E-Cigarettes: What We Should All Know
The skyrocketing e-cigarette usage rate among teens has led the US Surgeon General, Jerome Adams, to issue an official advisory in December, 2018, saying "I am officially declaring e-cigarette use [vaping] among youth an epidemic in the United States."
Teen nicotine vaping rates doubled in one year
E-cigarette use, most commonly known as "vaping" or "JUULing" has nearly doubled among 10th and 12th graders from 2017 to 2018! The University of Michigan’s annual "Monitoring the Future" study, which sampled a nationally representative population of more than 44,000 8th, 10, and 12th grade students reported the alarming trend.
According to the study, 20.9% of high school seniors reported vaping nicotine products in the past 30 days, versus 11% the year before. Similarly, 16.1% of sophomores reported using a vape device to deliver nicotine within 30-days in 2018, compared to 8.2% in 2017.
What is vaping?
Electronic Nicotine Delivery Systems (ENDS) is the technical name for e-cigarettes and vaping. You may also hear people talk about "JUULing", which refers back to one of the most popular device brands on the market today. ENDS work by dripping a chemical liquid that contains nicotine, flavorings, and other chemicals onto a heating coil to form an aerosol vapor. Users inhale the vapor, which works just like combustion cigarettes to deliver chemicals into the bloodstream through the lungs.
1 in 5 Wisconsin high schoolers use e-cigarettes
How do teens get vaping products?
The KRW Tobacco-Free Coalition has been working hard to monitor retail outlets' nicotine product placements and compliance with age minimums in Kenosha, Racine and Walworth counties, with good effect. However, internet sale sites are easily manipulated to make underage purchases and teens know it. According to the 2018 "Monitoring the Future" study, 66.6% of high school sophomores reported that they felt vaping devices were "fairly easy" or "very easy" to get.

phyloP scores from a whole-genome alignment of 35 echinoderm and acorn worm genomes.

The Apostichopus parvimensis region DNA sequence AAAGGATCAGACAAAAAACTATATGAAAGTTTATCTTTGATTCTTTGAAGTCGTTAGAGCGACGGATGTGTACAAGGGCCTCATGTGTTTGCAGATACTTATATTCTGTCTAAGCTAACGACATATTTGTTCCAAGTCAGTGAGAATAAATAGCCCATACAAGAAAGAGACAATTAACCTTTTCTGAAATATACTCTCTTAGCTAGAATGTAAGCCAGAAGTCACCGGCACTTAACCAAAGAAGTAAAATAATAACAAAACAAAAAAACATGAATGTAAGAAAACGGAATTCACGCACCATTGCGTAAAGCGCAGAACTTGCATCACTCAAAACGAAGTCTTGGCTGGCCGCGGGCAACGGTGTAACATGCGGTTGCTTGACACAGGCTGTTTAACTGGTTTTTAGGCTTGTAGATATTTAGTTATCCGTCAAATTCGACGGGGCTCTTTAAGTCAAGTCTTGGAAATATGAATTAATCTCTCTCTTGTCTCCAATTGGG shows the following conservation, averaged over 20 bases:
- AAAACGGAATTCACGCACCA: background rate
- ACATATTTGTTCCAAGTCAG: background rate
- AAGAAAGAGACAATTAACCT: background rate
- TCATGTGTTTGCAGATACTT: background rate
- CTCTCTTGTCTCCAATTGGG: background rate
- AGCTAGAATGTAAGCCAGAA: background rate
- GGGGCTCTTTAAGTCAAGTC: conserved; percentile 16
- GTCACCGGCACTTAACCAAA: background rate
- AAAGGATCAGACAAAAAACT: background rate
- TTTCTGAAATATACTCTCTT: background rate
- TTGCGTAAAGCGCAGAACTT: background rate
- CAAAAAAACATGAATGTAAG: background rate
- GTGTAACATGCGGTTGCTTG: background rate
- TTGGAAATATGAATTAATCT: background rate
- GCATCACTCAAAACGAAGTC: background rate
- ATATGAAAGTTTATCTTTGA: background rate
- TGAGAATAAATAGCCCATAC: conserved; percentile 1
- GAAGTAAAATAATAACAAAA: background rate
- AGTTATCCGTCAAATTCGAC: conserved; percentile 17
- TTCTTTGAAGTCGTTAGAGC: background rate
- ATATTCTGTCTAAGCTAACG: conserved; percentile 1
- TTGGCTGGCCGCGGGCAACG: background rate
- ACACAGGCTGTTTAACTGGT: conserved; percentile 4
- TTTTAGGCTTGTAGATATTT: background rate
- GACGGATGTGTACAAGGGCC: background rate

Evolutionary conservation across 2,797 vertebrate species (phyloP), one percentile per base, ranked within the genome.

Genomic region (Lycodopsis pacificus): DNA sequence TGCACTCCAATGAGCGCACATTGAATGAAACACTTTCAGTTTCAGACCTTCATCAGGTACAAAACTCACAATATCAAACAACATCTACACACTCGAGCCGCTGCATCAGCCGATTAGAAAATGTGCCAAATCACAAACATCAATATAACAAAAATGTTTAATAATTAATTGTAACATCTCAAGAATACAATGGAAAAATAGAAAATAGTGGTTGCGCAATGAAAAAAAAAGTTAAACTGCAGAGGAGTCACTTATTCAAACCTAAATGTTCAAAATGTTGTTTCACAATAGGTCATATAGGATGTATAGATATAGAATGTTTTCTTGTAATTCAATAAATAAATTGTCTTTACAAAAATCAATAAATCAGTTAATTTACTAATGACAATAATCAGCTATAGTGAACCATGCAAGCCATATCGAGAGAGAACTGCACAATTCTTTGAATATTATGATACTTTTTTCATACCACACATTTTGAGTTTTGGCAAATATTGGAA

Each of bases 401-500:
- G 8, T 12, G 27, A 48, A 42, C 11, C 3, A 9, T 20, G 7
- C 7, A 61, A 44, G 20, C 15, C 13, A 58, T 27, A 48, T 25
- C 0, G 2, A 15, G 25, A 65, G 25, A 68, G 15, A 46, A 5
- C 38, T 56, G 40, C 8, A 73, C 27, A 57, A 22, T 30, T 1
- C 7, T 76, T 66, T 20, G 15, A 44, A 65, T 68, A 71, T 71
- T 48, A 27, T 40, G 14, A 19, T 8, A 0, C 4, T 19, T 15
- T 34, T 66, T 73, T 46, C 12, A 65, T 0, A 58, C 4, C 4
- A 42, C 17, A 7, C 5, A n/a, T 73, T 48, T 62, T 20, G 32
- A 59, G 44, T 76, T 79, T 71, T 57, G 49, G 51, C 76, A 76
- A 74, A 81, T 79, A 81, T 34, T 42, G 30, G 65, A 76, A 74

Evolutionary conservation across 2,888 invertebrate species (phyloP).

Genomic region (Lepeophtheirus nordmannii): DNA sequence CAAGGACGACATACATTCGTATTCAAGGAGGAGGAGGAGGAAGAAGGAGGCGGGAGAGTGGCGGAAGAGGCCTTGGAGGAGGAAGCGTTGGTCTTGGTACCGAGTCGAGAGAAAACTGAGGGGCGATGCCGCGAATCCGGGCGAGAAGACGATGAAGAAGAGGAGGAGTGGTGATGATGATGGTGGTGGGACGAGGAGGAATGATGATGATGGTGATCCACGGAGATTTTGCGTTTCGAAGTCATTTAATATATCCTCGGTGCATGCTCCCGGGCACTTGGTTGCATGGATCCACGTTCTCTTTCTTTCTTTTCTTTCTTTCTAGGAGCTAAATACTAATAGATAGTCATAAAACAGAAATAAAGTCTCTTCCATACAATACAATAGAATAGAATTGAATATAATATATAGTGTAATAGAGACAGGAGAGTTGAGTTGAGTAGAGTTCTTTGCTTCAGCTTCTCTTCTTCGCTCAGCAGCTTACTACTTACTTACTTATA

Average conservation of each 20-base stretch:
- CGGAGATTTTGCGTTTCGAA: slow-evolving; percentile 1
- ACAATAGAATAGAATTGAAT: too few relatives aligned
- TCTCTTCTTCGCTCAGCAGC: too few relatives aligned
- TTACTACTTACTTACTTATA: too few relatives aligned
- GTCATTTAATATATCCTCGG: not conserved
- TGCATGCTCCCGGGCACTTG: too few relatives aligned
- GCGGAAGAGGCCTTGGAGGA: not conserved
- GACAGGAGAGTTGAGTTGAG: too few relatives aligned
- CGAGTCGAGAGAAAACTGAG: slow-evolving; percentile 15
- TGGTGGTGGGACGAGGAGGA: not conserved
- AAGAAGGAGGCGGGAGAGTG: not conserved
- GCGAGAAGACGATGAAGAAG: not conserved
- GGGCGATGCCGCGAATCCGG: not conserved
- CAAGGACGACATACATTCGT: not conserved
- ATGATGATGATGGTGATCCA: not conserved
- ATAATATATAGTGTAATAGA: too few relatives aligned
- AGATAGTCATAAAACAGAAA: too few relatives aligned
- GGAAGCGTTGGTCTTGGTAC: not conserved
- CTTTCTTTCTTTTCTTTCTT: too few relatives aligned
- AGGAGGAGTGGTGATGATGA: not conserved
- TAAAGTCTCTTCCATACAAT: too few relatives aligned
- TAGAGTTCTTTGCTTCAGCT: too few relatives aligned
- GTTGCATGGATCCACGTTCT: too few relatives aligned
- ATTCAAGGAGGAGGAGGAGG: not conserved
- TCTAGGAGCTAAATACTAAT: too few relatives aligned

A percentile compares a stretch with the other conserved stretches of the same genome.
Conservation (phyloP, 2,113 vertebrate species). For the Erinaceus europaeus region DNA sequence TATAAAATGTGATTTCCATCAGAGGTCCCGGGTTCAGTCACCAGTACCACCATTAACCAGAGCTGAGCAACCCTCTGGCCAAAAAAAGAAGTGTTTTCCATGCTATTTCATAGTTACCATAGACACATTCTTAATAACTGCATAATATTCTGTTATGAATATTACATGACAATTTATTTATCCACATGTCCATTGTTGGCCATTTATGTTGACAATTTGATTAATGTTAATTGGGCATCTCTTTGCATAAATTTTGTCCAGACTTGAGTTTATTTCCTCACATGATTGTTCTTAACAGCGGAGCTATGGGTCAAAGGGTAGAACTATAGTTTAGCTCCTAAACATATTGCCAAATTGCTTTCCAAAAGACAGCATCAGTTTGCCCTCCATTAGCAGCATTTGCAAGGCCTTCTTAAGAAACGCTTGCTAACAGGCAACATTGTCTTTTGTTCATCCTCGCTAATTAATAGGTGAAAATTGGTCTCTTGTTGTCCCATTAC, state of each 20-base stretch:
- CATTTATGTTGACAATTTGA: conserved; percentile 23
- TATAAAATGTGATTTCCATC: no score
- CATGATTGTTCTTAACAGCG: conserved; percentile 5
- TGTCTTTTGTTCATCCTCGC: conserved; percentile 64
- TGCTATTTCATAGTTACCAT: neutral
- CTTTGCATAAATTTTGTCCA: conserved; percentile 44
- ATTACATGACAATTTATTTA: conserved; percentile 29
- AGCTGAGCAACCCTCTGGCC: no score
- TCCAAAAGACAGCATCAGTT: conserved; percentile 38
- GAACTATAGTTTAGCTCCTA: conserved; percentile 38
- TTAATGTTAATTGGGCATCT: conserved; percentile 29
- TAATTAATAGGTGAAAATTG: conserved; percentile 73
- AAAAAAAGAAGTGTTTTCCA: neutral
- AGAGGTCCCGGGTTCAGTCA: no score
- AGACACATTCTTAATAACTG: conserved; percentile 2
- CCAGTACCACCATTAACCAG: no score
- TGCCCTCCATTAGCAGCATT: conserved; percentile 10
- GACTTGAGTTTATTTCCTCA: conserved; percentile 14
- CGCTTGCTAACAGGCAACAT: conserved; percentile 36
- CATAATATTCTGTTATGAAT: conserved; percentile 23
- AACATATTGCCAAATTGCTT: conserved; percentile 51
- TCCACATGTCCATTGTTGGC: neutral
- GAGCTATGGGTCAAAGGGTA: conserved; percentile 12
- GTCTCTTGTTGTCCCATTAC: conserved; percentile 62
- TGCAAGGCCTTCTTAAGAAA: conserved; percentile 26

Kids who vape are 2X more likely to smoke.
Would you know a vaping device if you saw it?
Vaping devices are camouflaged in plain sight. Companies have evolved their products over the years to the point that many look exactly like a common USB memory stick, pen, key fob, or random trinket. Many devices even recharge their batteries by plugging into a USB port, making them even harder to identify. If you’re concerned or suspicious, take a close look at your teen’s school supplies and ask questions.
Youth nicotine exposure has negative implications for learning, memory, and attention span.
Isn’t vaping less dangerous than smoking?
Vaping is definitely not a safe and healthy activity! The jury is still out on whether vaping is at all safer than smoking tobacco. Among the many concerns, in a 2018 study by the University of California, San Francisco, e-cigarette-only users showed 20%-341% higher levels of metabolites of five volatile organic compounds (VOCs) than the control group. Four of those VOCs are known carcinogenic chemicals. Additionally, three of the five VOCs were just as high in e-cigarette users who only inhaled liquid labeled as nicotine-free, versus users who inhaled liquid containing nicotine.
Nicotine in one JUULpod ™ = Total nicotine in a pack of cigarettes!
All vape liquids are not the same
While there are some vape liquids that are sold as nicotine free, there is currently no standard in place for product concentration labelling or ingredients listing to definitively know what your teen is inhaling. Specifically, the levels of nicotine, and consequently the level of addictiveness can vary greatly by brand or type of device. For instance, an article published in the September, 2018 New England Journal of Medicine details a new technique for deriving the nicotine from tobacco for higher yield. "Traditional e-cigarette products use solutions with free-base nicotine formulations in which stronger nicotine concentrations can cause aversive user experiences. Juul ® and other pod mods [type of ENDS] use protonated nicotine formulations derived from the nicotine salts in loose-leaf tobacco. According to their advertisements, nicotine salt solutions contain nicotine concentrations 2 to 10 times those found in most free-base-nicotine e-cigarette products."